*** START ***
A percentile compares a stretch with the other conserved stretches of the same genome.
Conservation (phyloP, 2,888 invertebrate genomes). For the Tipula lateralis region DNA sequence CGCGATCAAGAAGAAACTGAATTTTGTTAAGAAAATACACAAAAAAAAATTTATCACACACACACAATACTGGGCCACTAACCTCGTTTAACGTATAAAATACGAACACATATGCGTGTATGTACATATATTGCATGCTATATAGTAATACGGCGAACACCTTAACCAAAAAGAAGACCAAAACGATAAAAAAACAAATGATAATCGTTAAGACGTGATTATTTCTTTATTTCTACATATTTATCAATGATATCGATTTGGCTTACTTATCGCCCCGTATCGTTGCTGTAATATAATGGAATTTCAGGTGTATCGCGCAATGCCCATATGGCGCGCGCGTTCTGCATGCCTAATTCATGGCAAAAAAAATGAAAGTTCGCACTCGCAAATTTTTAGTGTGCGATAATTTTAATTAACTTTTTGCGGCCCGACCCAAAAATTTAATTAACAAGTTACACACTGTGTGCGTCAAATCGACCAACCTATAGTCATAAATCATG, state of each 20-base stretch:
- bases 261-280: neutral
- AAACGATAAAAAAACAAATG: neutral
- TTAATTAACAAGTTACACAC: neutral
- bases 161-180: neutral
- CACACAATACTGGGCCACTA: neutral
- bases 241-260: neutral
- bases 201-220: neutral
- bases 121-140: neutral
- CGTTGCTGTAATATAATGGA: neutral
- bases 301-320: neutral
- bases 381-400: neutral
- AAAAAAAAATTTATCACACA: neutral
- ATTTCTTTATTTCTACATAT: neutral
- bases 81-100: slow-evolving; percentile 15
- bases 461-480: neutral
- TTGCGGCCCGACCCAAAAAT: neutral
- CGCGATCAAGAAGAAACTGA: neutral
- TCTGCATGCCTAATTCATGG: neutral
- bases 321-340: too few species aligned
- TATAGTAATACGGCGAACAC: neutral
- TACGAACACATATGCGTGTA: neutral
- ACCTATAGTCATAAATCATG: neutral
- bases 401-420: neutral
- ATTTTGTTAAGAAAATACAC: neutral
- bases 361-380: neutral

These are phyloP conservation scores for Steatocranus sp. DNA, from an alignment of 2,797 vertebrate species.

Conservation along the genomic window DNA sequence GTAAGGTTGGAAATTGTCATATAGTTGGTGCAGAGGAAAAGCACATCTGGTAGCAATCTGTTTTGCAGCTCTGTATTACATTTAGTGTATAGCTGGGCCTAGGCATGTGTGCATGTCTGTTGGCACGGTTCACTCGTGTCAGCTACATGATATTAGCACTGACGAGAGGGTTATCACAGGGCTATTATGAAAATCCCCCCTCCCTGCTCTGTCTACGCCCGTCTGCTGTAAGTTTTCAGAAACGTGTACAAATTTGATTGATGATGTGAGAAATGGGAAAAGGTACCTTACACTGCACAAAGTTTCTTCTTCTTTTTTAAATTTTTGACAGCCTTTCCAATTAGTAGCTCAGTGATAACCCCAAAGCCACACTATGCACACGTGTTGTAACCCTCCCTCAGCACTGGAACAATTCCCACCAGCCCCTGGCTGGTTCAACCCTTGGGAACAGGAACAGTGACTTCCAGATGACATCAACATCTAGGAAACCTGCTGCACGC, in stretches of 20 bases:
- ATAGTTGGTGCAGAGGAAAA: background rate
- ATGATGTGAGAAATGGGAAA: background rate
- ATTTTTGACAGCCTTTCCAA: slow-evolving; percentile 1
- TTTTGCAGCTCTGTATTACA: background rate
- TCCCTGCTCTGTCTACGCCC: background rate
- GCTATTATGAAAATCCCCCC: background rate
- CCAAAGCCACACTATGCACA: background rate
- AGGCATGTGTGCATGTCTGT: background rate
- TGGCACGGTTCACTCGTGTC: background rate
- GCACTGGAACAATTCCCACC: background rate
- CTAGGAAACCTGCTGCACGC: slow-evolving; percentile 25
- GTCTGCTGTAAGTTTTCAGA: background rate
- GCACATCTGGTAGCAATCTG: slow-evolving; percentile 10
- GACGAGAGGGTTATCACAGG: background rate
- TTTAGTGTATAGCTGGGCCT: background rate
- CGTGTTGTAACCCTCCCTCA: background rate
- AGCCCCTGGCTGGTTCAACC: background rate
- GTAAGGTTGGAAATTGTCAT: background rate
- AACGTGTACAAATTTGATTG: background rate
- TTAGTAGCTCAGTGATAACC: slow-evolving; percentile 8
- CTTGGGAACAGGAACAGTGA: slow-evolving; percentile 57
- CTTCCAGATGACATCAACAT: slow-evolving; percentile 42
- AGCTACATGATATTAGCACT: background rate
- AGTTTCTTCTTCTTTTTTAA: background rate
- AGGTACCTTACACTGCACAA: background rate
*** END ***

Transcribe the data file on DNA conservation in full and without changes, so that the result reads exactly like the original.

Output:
A percentile compares a stretch with the other conserved stretches of the same genome.
Conservation (phyloP, 2,888 invertebrate genomes). For the Tipula lateralis region DNA sequence CGCGATCAAGAAGAAACTGAATTTTGTTAAGAAAATACACAAAAAAAAATTTATCACACACACACAATACTGGGCCACTAACCTCGTTTAACGTATAAAATACGAACACATATGCGTGTATGTACATATATTGCATGCTATATAGTAATACGGCGAACACCTTAACCAAAAAGAAGACCAAAACGATAAAAAAACAAATGATAATCGTTAAGACGTGATTATTTCTTTATTTCTACATATTTATCAATGATATCGATTTGGCTTACTTATCGCCCCGTATCGTTGCTGTAATATAATGGAATTTCAGGTGTATCGCGCAATGCCCATATGGCGCGCGCGTTCTGCATGCCTAATTCATGGCAAAAAAAATGAAAGTTCGCACTCGCAAATTTTTAGTGTGCGATAATTTTAATTAACTTTTTGCGGCCCGACCCAAAAATTTAATTAACAAGTTACACACTGTGTGCGTCAAATCGACCAACCTATAGTCATAAATCATG, state of each 20-base stretch:
- bases 261-280: neutral
- AAACGATAAAAAAACAAATG: neutral
- TTAATTAACAAGTTACACAC: neutral
- bases 161-180: neutral
- CACACAATACTGGGCCACTA: neutral
- bases 241-260: neutral
- bases 201-220: neutral
- bases 121-140: neutral
- CGTTGCTGTAATATAATGGA: neutral
- bases 301-320: neutral
- bases 381-400: neutral
- AAAAAAAAATTTATCACACA: neutral
- ATTTCTTTATTTCTACATAT: neutral
- bases 81-100: slow-evolving; percentile 15
- bases 461-480: neutral
- TTGCGGCCCGACCCAAAAAT: neutral
- CGCGATCAAGAAGAAACTGA: neutral
- TCTGCATGCCTAATTCATGG: neutral
- bases 321-340: too few species aligned
- TATAGTAATACGGCGAACAC: neutral
- TACGAACACATATGCGTGTA: neutral
- ACCTATAGTCATAAATCATG: neutral
- bases 401-420: neutral
- ATTTTGTTAAGAAAATACAC: neutral
- bases 361-380: neutral

These are phyloP conservation scores for Steatocranus sp. DNA, from an alignment of 2,797 vertebrate species.

Conservation along the genomic window DNA sequence GTAAGGTTGGAAATTGTCATATAGTTGGTGCAGAGGAAAAGCACATCTGGTAGCAATCTGTTTTGCAGCTCTGTATTACATTTAGTGTATAGCTGGGCCTAGGCATGTGTGCATGTCTGTTGGCACGGTTCACTCGTGTCAGCTACATGATATTAGCACTGACGAGAGGGTTATCACAGGGCTATTATGAAAATCCCCCCTCCCTGCTCTGTCTACGCCCGTCTGCTGTAAGTTTTCAGAAACGTGTACAAATTTGATTGATGATGTGAGAAATGGGAAAAGGTACCTTACACTGCACAAAGTTTCTTCTTCTTTTTTAAATTTTTGACAGCCTTTCCAATTAGTAGCTCAGTGATAACCCCAAAGCCACACTATGCACACGTGTTGTAACCCTCCCTCAGCACTGGAACAATTCCCACCAGCCCCTGGCTGGTTCAACCCTTGGGAACAGGAACAGTGACTTCCAGATGACATCAACATCTAGGAAACCTGCTGCACGC, in stretches of 20 bases:
- ATAGTTGGTGCAGAGGAAAA: background rate
- ATGATGTGAGAAATGGGAAA: background rate
- ATTTTTGACAGCCTTTCCAA: slow-evolving; percentile 1
- TTTTGCAGCTCTGTATTACA: background rate
- TCCCTGCTCTGTCTACGCCC: background rate
- GCTATTATGAAAATCCCCCC: background rate
- CCAAAGCCACACTATGCACA: background rate
- AGGCATGTGTGCATGTCTGT: background rate
- TGGCACGGTTCACTCGTGTC: background rate
- GCACTGGAACAATTCCCACC: background rate
- CTAGGAAACCTGCTGCACGC: slow-evolving; percentile 25
- GTCTGCTGTAAGTTTTCAGA: background rate
- GCACATCTGGTAGCAATCTG: slow-evolving; percentile 10
- GACGAGAGGGTTATCACAGG: background rate
- TTTAGTGTATAGCTGGGCCT: background rate
- CGTGTTGTAACCCTCCCTCA: background rate
- AGCCCCTGGCTGGTTCAACC: background rate
- GTAAGGTTGGAAATTGTCAT: background rate
- AACGTGTACAAATTTGATTG: background rate
- TTAGTAGCTCAGTGATAACC: slow-evolving; percentile 8
- CTTGGGAACAGGAACAGTGA: slow-evolving; percentile 57
- CTTCCAGATGACATCAACAT: slow-evolving; percentile 42
- AGCTACATGATATTAGCACT: background rate
- AGTTTCTTCTTCTTTTTTAA: background rate
- AGGTACCTTACACTGCACAA: background rate